The 1975 have returned with their third studio album ‘A Brief Inquiry into Online Relationships’, and it is their most diverse, experimental and brilliant album to date.
The world is an incredibly scary time currently, due to intensity in the political sphere and the fear of society becoming engulfed by the online world, and the Manchester quartet have embodied all of these fears into one masterpiece of a record.
The album is a roller coaster, tackling what life is like for us living in the 21st century. Politics is a heavy theme on the album, from ‘Love It If We Made It’, which shares Matty fears of how what the world has become, to ‘I Like America & America Likes Me’ which tackles the need for gun control laws in the United States. Simultaneously, the album is brutally honest to the life of front-man Healy, touching on his drug use on ‘Its Not Living (If It’s Not with You)’ and the heart wrenching ‘Be My Mistake’ where Matty told Pitchfork ‘“Be My Mistake” is just about guilt. It’s about when you are a young person and you struggle sometimes to figure out what you really want.”
As previously mentioned, it is a bold and experimental record, crossing many influences and genres while remaining an alternative pop band album. From the jazz infused ‘Mine’ to the pop perfection ‘TOOTIMETOOTIMETOOTIME’ the band covers almost every area of music. Surprises come in the form of ‘I Like America and America Likes Me’, a song driven by a trap beat and heavy auto tune use which would be out of place on a Travis Scott album (but arguably one of the standout songs from this record and works incredibly well for the band.) The emotional stadium anthem ‘I Always Wanna Die (Sometimes)’ ends the album on a slow rock belter that is the most personal track on the album, leaving you in tears. The jukebox record produced entirely by Healy and fellow band mate George Daniel caters to almost every music genre leaving something for everyone to enjoy and paired with the clever lyricism of the band creates a perfectly executed album.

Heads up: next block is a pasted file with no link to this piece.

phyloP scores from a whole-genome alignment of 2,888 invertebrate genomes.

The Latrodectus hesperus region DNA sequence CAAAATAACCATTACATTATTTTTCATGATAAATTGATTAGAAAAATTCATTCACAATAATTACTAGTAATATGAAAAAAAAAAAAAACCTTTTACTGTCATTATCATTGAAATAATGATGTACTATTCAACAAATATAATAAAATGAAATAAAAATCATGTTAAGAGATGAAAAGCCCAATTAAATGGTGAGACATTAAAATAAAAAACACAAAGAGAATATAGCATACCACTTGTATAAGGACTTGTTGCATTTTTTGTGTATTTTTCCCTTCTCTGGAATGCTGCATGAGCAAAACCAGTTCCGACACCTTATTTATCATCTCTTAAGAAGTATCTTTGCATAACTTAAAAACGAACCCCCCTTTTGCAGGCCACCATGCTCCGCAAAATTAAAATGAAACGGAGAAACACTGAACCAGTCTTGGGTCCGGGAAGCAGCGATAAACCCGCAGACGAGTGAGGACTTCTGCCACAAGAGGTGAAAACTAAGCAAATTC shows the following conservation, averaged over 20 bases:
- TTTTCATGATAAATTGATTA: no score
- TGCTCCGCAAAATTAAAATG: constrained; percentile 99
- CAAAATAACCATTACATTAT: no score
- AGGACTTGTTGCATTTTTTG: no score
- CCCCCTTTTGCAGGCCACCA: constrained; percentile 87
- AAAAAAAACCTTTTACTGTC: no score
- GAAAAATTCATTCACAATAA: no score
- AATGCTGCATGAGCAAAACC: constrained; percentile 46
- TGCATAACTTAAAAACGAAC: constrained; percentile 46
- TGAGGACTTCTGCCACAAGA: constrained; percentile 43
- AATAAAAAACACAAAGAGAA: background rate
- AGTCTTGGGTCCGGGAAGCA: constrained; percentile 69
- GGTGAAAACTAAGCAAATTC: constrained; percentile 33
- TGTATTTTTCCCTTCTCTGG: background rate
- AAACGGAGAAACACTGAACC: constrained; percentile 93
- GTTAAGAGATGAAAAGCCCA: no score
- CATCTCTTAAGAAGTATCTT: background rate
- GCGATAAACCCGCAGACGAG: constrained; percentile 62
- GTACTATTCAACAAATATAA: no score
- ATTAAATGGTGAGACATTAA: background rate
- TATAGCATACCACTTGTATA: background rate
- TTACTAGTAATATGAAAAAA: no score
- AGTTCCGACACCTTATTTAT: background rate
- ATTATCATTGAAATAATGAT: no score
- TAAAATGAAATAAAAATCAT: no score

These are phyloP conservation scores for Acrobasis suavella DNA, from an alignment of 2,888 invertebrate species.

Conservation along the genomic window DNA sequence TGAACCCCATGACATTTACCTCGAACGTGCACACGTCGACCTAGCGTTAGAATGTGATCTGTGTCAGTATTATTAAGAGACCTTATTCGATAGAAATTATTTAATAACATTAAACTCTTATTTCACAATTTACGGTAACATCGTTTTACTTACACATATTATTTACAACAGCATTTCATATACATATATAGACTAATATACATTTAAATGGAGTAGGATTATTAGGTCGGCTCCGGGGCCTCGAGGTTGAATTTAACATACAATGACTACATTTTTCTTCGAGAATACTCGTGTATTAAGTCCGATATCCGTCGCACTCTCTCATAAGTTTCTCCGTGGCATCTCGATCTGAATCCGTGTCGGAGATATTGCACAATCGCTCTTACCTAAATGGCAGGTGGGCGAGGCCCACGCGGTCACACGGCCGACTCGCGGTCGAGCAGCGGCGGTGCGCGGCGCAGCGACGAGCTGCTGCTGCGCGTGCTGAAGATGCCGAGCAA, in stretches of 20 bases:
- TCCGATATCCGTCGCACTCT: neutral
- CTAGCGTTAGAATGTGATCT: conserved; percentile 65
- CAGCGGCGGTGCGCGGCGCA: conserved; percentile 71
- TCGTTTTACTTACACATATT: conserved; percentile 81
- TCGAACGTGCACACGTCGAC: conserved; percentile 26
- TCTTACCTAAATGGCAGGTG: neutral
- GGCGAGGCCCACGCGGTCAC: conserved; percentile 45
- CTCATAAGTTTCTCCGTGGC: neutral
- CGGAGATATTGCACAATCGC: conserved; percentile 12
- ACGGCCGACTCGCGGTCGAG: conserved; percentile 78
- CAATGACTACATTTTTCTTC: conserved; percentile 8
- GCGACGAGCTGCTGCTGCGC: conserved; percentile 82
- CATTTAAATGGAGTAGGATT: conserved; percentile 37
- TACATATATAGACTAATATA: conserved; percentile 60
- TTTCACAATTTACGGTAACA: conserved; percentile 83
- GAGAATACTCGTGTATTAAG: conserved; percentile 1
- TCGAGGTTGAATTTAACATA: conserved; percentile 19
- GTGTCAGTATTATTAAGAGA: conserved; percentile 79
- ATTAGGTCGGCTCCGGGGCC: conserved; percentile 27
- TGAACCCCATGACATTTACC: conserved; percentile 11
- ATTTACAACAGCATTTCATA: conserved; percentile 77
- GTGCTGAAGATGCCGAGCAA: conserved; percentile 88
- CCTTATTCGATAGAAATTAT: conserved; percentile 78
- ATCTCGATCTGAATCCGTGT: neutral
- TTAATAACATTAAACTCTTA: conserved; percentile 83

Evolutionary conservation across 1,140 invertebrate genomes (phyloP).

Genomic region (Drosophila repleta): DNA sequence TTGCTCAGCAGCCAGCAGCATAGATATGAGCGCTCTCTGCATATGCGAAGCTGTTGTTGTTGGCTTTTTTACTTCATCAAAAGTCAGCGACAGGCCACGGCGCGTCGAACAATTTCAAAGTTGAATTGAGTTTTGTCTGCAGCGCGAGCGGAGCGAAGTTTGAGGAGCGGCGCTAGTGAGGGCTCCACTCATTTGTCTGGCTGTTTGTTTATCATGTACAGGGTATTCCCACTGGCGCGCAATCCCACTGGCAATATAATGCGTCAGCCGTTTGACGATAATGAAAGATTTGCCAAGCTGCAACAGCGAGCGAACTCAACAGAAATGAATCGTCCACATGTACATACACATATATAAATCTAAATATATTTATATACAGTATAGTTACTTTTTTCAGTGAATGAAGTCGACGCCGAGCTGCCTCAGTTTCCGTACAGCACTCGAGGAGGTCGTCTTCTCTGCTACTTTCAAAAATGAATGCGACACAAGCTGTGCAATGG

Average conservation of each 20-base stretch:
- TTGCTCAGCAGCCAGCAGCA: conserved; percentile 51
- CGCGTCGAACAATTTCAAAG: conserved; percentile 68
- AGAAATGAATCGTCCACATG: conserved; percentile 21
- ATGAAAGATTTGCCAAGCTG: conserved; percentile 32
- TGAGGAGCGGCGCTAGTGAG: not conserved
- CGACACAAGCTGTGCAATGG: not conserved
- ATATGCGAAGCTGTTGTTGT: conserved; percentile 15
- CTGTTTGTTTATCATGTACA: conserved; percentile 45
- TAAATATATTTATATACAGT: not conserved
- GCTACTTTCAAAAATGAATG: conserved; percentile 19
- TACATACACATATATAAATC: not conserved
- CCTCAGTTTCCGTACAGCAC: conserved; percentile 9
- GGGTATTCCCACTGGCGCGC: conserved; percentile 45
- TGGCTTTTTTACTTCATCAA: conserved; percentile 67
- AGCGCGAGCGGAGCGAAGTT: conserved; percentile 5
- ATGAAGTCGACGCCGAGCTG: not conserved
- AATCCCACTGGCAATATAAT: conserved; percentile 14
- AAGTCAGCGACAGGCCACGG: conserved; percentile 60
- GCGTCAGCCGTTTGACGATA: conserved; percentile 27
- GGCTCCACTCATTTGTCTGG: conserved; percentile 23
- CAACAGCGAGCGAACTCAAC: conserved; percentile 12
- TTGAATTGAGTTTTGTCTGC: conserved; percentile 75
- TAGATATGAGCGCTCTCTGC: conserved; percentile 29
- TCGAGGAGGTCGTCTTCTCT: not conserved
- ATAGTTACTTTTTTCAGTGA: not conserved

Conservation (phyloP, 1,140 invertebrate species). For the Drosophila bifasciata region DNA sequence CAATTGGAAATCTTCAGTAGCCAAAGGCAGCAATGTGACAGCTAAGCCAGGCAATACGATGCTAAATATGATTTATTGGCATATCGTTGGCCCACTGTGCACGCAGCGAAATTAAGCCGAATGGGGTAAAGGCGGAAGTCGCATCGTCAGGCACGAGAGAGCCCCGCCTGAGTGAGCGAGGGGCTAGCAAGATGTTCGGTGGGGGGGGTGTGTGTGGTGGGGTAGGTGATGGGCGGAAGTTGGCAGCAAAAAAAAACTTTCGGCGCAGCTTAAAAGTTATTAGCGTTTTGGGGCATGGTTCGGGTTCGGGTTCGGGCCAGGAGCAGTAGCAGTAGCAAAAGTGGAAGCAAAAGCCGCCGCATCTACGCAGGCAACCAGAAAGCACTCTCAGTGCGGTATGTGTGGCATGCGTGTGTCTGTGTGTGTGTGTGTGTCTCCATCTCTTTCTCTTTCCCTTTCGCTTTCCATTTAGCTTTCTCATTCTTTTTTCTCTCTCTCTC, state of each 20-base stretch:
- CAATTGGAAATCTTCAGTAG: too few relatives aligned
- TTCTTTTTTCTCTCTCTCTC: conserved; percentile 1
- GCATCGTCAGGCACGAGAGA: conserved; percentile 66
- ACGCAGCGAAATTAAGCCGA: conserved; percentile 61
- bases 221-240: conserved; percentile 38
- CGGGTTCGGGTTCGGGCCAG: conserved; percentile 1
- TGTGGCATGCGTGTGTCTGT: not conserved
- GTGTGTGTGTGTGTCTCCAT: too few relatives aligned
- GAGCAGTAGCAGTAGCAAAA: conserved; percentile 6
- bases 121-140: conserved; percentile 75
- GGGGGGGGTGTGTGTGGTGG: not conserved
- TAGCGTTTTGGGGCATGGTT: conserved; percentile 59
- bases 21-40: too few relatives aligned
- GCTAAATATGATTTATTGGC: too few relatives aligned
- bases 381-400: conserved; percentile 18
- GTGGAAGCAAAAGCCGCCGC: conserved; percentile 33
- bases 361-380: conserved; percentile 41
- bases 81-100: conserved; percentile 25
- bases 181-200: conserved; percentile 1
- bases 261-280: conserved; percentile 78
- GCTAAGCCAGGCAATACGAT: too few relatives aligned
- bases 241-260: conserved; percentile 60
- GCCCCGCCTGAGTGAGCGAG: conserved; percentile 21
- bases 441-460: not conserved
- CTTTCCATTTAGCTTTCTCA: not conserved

Modernity may have failed us but The 1975 certainly haven’t. ‘A Brief Inquiry into Online Relationships’ is the most diverse and adventurous record this year and catapults the band to be noted as one of the most important artists of this generation. Using their status to create politically influenced songs and be brutally honest of their experiences in terms of mental health creates a talking point on these subjects with their fans and casual listeners that is certainly needed.
‘A Brief Inquiry into Online Relationships’ is available worldwide now.